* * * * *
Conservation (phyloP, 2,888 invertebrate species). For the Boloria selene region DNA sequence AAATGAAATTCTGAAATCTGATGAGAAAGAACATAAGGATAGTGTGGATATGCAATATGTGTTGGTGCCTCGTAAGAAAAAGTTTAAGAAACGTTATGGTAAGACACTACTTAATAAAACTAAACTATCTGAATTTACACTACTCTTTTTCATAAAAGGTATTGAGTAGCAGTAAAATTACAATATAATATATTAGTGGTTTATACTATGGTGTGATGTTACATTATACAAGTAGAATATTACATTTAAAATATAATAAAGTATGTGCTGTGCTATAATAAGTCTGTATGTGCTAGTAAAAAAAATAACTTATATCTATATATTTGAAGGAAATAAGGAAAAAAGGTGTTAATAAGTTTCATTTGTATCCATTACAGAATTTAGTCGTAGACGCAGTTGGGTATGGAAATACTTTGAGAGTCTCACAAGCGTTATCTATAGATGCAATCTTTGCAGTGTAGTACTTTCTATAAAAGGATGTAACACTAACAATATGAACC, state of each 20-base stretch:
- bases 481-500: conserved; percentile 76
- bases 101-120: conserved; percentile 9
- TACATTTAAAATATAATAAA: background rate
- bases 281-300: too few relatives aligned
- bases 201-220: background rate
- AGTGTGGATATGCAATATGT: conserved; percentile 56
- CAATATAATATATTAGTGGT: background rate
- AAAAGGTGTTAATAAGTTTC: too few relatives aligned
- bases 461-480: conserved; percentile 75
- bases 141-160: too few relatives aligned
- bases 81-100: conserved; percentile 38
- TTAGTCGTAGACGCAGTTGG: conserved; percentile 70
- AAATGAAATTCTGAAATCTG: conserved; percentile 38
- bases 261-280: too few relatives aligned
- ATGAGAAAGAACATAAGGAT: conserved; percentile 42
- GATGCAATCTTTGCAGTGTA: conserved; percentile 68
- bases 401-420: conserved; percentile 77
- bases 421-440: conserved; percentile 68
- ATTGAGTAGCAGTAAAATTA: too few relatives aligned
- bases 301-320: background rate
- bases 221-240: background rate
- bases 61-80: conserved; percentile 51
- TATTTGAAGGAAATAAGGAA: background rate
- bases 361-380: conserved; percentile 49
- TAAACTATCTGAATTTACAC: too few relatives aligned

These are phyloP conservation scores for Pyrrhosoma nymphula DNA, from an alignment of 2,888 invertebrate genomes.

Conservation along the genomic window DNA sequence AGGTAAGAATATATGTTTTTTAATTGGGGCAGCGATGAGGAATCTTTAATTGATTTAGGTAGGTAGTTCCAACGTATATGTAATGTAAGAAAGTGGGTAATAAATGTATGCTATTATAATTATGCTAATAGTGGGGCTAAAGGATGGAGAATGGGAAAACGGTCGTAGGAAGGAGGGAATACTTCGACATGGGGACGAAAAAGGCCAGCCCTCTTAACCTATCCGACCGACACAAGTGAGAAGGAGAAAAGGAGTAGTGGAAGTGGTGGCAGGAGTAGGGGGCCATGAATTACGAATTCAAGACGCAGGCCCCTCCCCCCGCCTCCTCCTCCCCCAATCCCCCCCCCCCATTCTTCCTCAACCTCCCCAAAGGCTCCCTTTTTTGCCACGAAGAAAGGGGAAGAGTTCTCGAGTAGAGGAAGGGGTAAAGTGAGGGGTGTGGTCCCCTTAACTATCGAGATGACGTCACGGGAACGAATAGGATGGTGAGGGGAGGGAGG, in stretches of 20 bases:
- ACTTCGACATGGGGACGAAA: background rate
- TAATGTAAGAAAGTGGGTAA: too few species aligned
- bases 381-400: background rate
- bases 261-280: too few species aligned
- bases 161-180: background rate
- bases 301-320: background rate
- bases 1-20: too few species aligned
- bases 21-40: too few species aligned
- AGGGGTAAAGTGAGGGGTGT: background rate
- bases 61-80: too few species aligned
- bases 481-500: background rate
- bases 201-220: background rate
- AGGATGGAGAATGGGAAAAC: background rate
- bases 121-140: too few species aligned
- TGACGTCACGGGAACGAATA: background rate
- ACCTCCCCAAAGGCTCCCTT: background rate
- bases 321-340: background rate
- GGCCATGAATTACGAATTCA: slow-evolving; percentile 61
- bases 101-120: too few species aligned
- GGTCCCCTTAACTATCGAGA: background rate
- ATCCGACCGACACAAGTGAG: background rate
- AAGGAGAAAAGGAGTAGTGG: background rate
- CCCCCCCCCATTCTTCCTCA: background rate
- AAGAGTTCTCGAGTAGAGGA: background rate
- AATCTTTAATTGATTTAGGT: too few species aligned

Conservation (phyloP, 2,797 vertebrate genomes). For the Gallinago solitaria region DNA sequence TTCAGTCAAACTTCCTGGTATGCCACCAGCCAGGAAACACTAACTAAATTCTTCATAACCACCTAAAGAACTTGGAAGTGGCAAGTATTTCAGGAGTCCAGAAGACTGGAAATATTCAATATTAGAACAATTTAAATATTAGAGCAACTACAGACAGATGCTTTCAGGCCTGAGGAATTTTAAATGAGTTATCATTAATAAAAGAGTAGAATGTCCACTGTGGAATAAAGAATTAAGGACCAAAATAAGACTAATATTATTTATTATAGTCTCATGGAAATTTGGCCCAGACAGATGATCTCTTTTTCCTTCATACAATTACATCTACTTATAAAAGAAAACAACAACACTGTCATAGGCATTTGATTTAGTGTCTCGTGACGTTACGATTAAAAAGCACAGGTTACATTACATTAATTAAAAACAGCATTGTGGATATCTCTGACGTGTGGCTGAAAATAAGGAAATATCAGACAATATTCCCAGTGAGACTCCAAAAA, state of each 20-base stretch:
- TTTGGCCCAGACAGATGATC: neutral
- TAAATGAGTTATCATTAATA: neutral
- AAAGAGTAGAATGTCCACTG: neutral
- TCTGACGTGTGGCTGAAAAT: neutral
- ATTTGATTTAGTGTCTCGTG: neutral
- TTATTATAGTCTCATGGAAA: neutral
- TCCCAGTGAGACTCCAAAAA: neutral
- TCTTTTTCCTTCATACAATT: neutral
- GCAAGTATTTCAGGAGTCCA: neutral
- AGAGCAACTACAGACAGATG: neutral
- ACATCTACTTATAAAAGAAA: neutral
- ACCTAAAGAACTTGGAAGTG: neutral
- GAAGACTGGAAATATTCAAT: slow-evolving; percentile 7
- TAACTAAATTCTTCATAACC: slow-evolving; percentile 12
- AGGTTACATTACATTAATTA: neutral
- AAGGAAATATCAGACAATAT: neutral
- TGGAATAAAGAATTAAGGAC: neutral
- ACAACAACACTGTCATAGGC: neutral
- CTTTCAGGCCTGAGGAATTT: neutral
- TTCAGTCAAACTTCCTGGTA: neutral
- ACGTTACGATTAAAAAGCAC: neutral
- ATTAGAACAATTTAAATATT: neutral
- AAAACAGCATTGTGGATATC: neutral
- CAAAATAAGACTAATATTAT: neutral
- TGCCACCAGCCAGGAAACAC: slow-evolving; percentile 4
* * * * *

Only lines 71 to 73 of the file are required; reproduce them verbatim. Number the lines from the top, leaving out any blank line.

- TGGAATAAAGAATTAAGGAC: neutral
- ACAACAACACTGTCATAGGC: neutral
- CTTTCAGGCCTGAGGAATTT: neutral